United Nations: British Austerity a “Human Catastrophe” for Disabled
The United Nations delivered a harsh assessment of the United Kingdom and its treatment of disabled citizens in a 17-page report discussed in Geneva.
As one of 160 signatories to the UN Convention on the Rights of Persons with Disabilities, the U.K. had to face the international committee responsible for monitoring compliance with the treaty. The report was not good, and British diplomats surely felt uneasy when the committee accused the government of “going backwards” as a result of its austerity measures.
Committee chairwoman Theresia Degener stated that “the evidence we had in front of us was just overwhelming.” She called the situation a “human catastrophe” that would have disastrous effects on the independence of Britons with disabilities.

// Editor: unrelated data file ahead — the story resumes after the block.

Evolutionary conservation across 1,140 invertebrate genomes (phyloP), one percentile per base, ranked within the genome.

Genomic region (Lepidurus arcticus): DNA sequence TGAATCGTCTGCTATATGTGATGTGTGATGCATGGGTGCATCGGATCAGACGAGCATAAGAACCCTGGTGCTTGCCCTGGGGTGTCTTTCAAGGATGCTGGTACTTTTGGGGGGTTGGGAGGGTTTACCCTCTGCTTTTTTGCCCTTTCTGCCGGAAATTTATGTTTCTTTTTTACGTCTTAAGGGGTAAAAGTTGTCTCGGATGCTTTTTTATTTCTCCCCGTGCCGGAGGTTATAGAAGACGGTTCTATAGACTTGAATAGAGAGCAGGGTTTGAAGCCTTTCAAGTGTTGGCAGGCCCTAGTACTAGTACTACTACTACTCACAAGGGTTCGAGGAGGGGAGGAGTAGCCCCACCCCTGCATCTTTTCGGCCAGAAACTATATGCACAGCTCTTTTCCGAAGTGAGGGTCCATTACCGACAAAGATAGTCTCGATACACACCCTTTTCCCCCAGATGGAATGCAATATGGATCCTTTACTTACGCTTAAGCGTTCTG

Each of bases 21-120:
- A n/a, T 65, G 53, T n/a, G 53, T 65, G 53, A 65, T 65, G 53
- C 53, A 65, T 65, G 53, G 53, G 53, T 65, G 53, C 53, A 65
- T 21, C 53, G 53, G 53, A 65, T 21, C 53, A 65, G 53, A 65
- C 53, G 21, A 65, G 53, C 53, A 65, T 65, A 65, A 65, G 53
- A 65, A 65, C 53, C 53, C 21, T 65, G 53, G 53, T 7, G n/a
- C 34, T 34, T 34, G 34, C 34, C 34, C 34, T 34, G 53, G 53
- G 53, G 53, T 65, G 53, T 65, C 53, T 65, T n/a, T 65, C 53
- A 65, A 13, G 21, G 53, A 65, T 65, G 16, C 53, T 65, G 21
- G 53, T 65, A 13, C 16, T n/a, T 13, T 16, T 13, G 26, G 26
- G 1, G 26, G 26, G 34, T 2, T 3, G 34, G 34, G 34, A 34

Among the issues referenced in the report were:
- Reductions in support for independent living, including the provision of carers and coverage for adaptive technologies.
- Segregation of disabled children from their able-bodied peers in educational settings and insufficient inclusion training for educators.
- Benefit cuts that have resulted in a reduction of disabled persons’ income by thousands of pounds on average.
In response to the report, a government official said, “We’re disappointed that this report does not accurately reflect the evidence we gave to the UN, and fails to recognise all the progress we’ve made to empower disabled people…We spend over £50bn a year to support disabled people and those with health conditions…the second highest in the G7.”
What say you? Has British austerity gone too far? Are the measures targeting people with disabilities at a disproportionate rate?